Despite some oddities of accent (which I will happily forgive with the knowledge that the English of Burbage’s day sounded a little more like the modern American accent than modern Received Pronunciation), McGarry was entirely believable and made a strong connection with his audience.

This was the last performance at the New York Fringe, but it’s likely to pop up again with the Bay Colony Shakespeare Company, and is worth a look if you’re an artist.

 
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Posted by on Friday, 22 August 2014 in American Theatre, Theatre

 

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The Lion King

lion kingCostume designers, choreographers and technicians need to be reminded occasionally that nothing is more important than character and plot. Unfortunately, this clearly did not happen with this production, which largely fails to engage on the two substantive elements of dramatisation.

I don’t think it’s the book. The stage version adds a couple of numbers that seem rather superfluous and have no purpose other than to allow the promoters to differentiate it from the animated film, but they don’t really detract. And the costumes aren’t bad either, but when the audience erupted in tremendous applause for the mere appearance of a (magnificent) life-size elephant puppet, I started to get an idea of what this was about, or more importantly, what it was not about.

And there’s the rub. This show is just not about Simba. The Lion King is about Simba (or Hamlet (or even Joseph if you like)), but this show is about puppets and stunts. Simba and his story are a mere sideshow here, they’re not the main event at all.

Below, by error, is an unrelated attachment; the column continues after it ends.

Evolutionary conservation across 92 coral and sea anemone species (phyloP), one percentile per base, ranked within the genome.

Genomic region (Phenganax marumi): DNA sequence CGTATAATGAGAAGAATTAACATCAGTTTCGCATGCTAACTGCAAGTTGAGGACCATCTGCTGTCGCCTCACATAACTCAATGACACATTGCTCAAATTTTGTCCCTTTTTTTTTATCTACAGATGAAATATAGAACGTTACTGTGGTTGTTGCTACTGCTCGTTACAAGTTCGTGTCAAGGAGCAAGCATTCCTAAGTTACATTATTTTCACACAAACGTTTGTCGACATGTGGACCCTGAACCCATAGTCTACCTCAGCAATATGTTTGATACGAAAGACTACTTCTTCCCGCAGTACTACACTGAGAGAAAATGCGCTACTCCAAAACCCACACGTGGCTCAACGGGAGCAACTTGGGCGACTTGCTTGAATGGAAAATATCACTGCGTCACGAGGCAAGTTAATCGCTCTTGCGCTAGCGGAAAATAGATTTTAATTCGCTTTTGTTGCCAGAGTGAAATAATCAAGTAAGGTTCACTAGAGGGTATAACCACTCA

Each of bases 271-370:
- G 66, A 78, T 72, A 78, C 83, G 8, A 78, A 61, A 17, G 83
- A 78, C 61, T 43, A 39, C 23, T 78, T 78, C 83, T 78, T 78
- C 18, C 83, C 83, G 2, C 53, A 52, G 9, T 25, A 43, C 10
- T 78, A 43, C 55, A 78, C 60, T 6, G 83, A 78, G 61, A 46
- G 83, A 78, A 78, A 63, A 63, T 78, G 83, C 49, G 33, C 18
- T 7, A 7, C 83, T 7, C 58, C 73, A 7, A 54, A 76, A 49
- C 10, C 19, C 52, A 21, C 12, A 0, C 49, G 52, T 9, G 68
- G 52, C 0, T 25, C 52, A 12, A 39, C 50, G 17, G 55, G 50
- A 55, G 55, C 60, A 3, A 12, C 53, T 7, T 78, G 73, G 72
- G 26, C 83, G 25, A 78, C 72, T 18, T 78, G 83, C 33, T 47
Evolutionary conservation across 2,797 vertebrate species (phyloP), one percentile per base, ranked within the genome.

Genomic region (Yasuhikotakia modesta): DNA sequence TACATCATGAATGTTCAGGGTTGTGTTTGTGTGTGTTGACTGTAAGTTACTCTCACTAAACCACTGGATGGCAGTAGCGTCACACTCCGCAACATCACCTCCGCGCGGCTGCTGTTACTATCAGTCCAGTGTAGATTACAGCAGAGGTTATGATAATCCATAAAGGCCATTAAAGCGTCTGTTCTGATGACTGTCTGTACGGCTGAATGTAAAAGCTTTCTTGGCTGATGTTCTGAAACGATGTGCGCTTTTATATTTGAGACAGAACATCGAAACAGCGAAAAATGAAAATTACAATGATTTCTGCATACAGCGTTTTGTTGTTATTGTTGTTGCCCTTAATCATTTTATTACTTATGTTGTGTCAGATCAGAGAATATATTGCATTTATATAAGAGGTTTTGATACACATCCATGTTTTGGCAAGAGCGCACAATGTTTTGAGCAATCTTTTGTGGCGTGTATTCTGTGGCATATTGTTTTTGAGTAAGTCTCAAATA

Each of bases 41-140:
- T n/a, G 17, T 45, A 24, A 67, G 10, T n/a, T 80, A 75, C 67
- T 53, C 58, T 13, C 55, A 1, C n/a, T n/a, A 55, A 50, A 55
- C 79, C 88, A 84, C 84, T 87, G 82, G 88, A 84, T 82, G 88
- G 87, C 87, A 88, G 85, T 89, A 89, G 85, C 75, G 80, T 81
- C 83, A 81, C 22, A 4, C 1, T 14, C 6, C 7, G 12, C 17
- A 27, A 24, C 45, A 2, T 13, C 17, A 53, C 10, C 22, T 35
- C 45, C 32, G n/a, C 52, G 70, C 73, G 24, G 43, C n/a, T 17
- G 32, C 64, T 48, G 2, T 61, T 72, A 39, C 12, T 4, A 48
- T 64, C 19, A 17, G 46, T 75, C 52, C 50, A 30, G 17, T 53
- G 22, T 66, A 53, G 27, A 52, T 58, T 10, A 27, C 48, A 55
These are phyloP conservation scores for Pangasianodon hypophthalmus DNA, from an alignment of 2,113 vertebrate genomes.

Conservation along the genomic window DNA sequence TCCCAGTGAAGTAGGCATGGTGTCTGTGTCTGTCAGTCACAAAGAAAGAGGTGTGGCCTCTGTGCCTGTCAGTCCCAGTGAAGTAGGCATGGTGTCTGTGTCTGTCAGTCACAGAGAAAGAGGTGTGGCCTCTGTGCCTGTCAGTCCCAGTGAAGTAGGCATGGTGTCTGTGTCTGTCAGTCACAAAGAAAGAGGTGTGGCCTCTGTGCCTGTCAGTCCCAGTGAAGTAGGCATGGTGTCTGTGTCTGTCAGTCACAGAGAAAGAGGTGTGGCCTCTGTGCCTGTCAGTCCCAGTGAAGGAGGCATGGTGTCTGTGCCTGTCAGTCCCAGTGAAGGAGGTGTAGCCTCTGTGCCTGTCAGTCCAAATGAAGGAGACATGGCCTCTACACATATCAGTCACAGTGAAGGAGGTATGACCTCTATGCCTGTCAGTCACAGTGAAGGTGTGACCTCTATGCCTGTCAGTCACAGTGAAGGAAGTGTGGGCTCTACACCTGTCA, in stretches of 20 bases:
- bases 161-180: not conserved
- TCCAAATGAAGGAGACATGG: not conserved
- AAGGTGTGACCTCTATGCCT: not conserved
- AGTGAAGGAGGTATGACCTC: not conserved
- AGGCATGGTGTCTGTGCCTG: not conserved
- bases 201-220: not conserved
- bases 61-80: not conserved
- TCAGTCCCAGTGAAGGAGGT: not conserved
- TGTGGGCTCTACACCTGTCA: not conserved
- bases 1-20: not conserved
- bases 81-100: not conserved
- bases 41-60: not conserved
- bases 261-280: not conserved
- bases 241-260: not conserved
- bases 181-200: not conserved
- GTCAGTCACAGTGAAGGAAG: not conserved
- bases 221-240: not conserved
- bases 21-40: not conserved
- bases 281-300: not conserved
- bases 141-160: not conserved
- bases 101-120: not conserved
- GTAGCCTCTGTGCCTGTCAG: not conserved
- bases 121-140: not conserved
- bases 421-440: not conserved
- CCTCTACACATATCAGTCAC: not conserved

I don’t know if it was a unique technical problem on the night, but the other contributing factor was the balance of the audio mixing. The singers were barely audible over the (brilliant) orchestra. Enrique Segura, playing Timon, certainly had his microphone turned on late a number of times, and occasionally cut out mid-song. But they all seemed to struggle with the crescendos of Tim Rice and Alex Menken’s music. I felt more and more deflated every time I heard a clipped attempt at emoting something of significance for the plot. It was clear the plot just didn’t matter.

But whether I liked The Lion King is another question. It is not bad as performance art, but it doesn’t quite commit. If you’re not going to bother with the characters, then how about some more acrobatics? If you don’t really care about the ebb and flow of the plot, why not bring the performers more fully into the space? If you’re going to reduce a dramatic masterpiece that is derived from one of Shakespeare’s greatest works and one of the most grandiose tales of the Judeo-Christian canon to a mere circus performance, why not do it with aplomb? It seems to me that the creators just didn’t quite decide whether this was theatre or circus. And that’s what left me feeling flat.

When’s a Canberra company doing this one? I think someone needs to show Broadway how it’s done.

My daughter posted about this show on our travel blog, Walkabout. You can see what she thought here.

 
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Posted by on Wednesday, 20 August 2014 in American Theatre, Theatre